This will be a telling season for Zak Irvin, as he'll be asked to play a much heavier role on a team expected to contend for Big Ten supremacy once again. Michigan's wing players (Stauksas, LeVert, Tim Hardaway Jr) have improved substantially as they've matured the past few years thanks to their strong player development program, so it will be very telling how Irvin produces like as a sophomore.


#9, D'Angelo Russell, 6-5, Freshman, Shooting Guard, Ohio State

Without the benefit of extensive high school footage, we prefer to wait and see how Whitehead performs as a freshman before adding to his DraftExpress profile, which already features a scouting report from last year.


#10, Shannon Scott, 6-2, Senior, Point Guard, Ohio State



Jonathan Givony

The #31 recruit in the country coming out of high school according to the RSCI, Shannon Scott's college career got off to somewhat of a slow start (11 mpg freshman, 21 mpg sophomore) at Ohio State. With Aaron Craft now out of the picture, Scott has an opportunity to shoulder the point guard responsibilities full time for the Buckeyes, and try to show he's worthy of a NBA roster spot in his last year of college basketball.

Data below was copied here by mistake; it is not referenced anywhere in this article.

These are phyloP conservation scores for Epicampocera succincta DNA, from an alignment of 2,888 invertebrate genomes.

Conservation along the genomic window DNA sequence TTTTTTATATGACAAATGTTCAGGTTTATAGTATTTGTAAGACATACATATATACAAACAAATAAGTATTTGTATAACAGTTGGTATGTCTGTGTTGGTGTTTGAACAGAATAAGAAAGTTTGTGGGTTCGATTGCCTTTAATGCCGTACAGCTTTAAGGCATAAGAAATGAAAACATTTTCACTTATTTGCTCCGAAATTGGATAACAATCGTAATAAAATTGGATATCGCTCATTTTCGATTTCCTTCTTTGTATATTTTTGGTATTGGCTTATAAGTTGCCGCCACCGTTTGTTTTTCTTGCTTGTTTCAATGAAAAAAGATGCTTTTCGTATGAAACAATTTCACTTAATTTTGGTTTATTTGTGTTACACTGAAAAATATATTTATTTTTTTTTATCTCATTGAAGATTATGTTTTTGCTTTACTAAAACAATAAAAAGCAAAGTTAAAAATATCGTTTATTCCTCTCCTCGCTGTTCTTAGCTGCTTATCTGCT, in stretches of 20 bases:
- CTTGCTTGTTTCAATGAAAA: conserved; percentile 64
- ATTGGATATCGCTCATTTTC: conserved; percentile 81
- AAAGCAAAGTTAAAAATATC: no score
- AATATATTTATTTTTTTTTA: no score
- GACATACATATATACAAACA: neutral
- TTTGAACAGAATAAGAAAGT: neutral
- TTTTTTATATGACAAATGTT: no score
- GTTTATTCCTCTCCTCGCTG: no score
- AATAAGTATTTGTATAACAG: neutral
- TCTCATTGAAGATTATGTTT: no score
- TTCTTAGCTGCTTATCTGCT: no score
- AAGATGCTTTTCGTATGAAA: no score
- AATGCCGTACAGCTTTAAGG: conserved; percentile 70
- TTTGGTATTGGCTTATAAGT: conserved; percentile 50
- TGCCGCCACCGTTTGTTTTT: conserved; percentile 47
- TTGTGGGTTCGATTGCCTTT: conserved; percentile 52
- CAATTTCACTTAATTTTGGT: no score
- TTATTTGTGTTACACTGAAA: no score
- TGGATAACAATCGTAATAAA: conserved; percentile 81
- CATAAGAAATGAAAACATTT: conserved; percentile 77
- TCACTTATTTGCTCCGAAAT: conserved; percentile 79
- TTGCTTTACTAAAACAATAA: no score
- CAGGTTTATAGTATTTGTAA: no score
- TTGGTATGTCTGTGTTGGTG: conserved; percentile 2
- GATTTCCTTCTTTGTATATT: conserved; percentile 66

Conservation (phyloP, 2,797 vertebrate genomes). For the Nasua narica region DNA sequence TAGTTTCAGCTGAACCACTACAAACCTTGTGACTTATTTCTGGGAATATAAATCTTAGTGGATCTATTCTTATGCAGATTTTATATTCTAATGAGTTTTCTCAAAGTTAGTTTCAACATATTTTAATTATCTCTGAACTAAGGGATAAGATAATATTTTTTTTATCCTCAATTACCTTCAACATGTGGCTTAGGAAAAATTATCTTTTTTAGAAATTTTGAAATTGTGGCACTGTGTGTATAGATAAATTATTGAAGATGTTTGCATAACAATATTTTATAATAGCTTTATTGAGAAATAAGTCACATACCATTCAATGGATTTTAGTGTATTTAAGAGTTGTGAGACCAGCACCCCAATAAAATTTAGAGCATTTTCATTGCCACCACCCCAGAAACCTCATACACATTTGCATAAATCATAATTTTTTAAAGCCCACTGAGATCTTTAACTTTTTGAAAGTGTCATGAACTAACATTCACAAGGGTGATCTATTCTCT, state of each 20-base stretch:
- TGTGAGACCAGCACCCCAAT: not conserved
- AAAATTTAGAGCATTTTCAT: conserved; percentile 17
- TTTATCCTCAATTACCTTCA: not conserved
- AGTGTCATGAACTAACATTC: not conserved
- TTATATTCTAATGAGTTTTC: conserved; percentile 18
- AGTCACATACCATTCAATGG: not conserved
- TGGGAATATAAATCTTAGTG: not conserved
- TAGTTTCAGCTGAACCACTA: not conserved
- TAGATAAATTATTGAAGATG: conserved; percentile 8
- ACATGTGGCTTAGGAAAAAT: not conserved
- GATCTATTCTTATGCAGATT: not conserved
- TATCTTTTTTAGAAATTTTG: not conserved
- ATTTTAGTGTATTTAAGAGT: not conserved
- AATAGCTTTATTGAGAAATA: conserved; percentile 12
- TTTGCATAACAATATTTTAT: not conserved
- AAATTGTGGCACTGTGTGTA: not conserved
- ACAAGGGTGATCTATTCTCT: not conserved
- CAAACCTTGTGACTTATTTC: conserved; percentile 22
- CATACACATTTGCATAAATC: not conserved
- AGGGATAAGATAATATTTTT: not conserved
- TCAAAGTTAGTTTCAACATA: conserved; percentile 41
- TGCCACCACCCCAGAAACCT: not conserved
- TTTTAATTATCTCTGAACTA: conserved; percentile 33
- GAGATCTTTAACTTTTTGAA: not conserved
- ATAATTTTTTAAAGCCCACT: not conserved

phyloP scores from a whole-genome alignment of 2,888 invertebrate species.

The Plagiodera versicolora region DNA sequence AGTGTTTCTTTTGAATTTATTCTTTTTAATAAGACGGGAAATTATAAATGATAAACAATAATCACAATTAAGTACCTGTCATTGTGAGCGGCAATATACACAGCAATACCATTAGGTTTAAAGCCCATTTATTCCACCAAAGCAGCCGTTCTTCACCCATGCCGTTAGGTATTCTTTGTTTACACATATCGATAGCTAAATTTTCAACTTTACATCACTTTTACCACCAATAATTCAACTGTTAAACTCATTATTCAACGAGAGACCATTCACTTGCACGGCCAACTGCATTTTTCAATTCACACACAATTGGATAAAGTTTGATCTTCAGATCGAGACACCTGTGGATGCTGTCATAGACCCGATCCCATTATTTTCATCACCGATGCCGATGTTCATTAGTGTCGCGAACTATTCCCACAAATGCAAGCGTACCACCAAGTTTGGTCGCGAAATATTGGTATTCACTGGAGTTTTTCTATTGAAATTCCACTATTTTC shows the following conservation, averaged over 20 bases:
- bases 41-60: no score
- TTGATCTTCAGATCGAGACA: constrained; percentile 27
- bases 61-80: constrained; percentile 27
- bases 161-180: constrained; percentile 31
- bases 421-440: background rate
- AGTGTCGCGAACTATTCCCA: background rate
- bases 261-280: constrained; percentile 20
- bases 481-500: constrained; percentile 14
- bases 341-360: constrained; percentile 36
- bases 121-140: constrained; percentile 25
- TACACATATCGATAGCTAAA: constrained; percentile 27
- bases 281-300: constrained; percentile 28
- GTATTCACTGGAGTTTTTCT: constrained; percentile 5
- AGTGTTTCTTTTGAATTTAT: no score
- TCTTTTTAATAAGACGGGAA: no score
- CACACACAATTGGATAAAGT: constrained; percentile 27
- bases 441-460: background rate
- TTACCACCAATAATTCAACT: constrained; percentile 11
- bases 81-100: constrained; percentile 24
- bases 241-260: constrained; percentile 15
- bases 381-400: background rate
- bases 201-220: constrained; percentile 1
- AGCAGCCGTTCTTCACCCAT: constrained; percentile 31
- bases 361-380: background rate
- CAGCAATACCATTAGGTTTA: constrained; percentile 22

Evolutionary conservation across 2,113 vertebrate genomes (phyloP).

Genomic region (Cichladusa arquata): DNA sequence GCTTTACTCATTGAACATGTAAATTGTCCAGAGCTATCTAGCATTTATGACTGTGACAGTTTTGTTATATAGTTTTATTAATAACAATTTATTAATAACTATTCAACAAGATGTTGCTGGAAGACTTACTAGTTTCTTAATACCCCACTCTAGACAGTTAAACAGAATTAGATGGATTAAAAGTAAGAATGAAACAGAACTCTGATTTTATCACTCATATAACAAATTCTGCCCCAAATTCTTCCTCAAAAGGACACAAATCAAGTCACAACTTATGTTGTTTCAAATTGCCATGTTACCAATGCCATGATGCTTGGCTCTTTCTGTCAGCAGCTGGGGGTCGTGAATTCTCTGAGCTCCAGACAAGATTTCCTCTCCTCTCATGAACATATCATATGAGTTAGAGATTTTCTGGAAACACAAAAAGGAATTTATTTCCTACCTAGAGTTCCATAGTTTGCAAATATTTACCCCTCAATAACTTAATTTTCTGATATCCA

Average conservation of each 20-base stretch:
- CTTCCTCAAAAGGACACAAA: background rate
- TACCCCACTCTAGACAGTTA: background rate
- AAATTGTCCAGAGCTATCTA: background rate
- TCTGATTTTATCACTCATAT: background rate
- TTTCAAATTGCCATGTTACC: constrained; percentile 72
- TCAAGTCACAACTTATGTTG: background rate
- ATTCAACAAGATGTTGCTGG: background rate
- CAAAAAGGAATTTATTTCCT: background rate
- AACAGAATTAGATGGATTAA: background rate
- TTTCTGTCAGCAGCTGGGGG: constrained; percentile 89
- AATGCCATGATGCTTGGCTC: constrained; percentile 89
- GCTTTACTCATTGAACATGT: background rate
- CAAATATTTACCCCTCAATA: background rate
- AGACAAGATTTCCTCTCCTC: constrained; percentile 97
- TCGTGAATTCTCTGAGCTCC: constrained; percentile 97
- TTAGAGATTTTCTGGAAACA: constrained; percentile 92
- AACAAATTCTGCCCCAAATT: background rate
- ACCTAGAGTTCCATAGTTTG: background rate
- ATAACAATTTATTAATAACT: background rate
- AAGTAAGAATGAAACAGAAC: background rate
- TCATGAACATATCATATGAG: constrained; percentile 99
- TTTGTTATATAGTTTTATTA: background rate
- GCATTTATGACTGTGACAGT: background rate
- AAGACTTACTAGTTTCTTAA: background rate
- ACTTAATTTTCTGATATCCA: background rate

Scott has never been looked at for offense at Ohio State, as his 11.3 points per-40 minutes last season was a career high, but still rank him amid the least prolific scorers among returning collegiate pro prospects. At 52% (also a career high), his true shooting percentage shows he wasn't especially efficient with his limited scoring opportunities either, which calls into question whether he will be considered an offensive liability at the pro level.

Playing alongside a very limited outside shooter in Aaron Craft, Scott has seen most of his offense playing off the ball in his career thus far, which likely isn't his strength. He's somewhat inconsistent as a ball-handler and slasher, though, as he turns the ball over on 21% of his possessions and struggles to create offense efficiently in the half-court against set defenses.